Japanese Bancha Green tea made from mature leaves has a full and robust flavour and liquor.
Japan has been producing teas for between 1000 and 1200 years, and all production is devoted to green teas. Some, however, undergo further processing such as roasting and in the case of Genmai Cha, additions in the form of rice kernels.
Green tea is ubiquitous in Japan and is commonly known just simply as “tea”
Tea was first used in China, and in 1191, was brought to Japan by Myōan Eisai, a Japanese Buddhist priest who also introduced the Rinzai school of Zen Buddhism. Teas from Japan may often be referred to as “Japanese tea” to distinguish them from their Chinese green counterparts. Of course other stories abound such as the first documented evidence of tea in Japan dating to the 9th century, when it was taken by the Buddhist monk named Eichū on his return trip to China. We will probably never know for sure but whilst Japan makes some of the finest green teas in the world and has done so for at least a thousand years – it only accounts for around 2% of the world’s export of tea.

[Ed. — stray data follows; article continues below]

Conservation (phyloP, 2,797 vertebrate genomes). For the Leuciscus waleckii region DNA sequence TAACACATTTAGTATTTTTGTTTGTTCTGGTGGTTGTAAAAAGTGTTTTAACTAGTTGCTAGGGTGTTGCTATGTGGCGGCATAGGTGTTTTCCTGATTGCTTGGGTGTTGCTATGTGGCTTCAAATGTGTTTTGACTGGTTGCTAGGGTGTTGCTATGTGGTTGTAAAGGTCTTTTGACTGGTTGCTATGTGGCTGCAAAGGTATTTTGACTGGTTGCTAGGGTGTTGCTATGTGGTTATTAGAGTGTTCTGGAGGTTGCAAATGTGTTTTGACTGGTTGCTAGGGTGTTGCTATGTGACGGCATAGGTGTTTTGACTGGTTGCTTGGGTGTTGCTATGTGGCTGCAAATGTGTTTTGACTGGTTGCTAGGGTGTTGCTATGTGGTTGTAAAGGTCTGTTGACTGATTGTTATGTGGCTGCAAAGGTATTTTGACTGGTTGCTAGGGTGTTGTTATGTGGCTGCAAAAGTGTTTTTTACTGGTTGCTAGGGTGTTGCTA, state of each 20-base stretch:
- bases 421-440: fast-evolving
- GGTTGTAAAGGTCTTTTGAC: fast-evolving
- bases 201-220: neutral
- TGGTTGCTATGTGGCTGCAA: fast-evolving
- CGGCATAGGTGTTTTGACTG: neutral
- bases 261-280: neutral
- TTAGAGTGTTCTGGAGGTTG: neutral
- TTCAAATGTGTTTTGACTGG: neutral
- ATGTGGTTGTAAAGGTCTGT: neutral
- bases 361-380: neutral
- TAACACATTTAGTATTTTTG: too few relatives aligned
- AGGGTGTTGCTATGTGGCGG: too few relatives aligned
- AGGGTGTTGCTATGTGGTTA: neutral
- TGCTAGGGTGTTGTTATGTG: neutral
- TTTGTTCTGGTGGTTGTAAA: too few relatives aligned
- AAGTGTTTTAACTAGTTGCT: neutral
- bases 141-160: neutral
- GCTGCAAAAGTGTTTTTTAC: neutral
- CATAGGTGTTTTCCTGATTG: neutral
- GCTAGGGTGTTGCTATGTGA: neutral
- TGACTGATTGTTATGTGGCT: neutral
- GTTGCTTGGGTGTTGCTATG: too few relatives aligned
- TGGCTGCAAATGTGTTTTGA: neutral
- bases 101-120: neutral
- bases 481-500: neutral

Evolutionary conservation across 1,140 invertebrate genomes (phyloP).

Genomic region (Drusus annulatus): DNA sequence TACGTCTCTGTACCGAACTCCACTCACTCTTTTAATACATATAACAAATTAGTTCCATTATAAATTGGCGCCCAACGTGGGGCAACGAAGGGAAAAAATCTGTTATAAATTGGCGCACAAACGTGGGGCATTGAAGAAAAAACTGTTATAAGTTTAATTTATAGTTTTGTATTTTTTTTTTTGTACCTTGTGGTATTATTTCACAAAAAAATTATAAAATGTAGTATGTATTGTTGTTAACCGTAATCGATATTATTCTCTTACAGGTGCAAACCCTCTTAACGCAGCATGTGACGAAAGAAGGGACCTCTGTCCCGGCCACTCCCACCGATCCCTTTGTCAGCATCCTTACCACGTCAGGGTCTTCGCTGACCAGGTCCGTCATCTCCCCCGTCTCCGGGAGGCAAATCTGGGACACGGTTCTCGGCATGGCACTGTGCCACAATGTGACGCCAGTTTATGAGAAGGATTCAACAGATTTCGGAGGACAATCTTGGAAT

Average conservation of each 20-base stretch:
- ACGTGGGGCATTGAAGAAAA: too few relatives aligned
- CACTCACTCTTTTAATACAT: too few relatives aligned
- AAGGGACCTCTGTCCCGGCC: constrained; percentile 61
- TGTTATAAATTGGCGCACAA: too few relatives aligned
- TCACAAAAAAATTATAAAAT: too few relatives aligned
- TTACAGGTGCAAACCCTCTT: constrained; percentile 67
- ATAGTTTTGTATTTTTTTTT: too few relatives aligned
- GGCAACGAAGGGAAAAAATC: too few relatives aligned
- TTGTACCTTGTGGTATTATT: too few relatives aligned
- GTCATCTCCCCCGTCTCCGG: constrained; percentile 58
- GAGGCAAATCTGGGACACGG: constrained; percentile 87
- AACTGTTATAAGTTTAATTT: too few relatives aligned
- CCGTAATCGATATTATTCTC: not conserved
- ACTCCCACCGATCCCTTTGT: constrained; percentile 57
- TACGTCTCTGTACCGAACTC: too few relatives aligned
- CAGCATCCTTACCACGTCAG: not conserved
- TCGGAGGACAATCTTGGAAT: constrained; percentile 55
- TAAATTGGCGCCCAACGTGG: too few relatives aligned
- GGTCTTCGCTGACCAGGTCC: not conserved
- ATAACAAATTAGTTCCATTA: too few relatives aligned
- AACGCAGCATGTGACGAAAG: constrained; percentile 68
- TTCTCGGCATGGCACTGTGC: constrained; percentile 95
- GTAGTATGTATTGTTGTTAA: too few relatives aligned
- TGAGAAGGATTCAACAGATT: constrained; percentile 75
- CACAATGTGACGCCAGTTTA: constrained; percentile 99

Japanese green teas are mainly made from Yabukita which is cultivar of Camellia sinensis.
Unlike Chinese green teas which are pan-fired, Japanese green teas are steamed giving them a more “vegetative” or “leafy” taste.
Japanese green teas are categorized by the age of the leaves: young leaves are called Japanese Sencha and the mature, larger leaves are called Japanese Bancha. Types of tea are commonly graded depending on the quality and the parts of the plant used as well as how they are processed.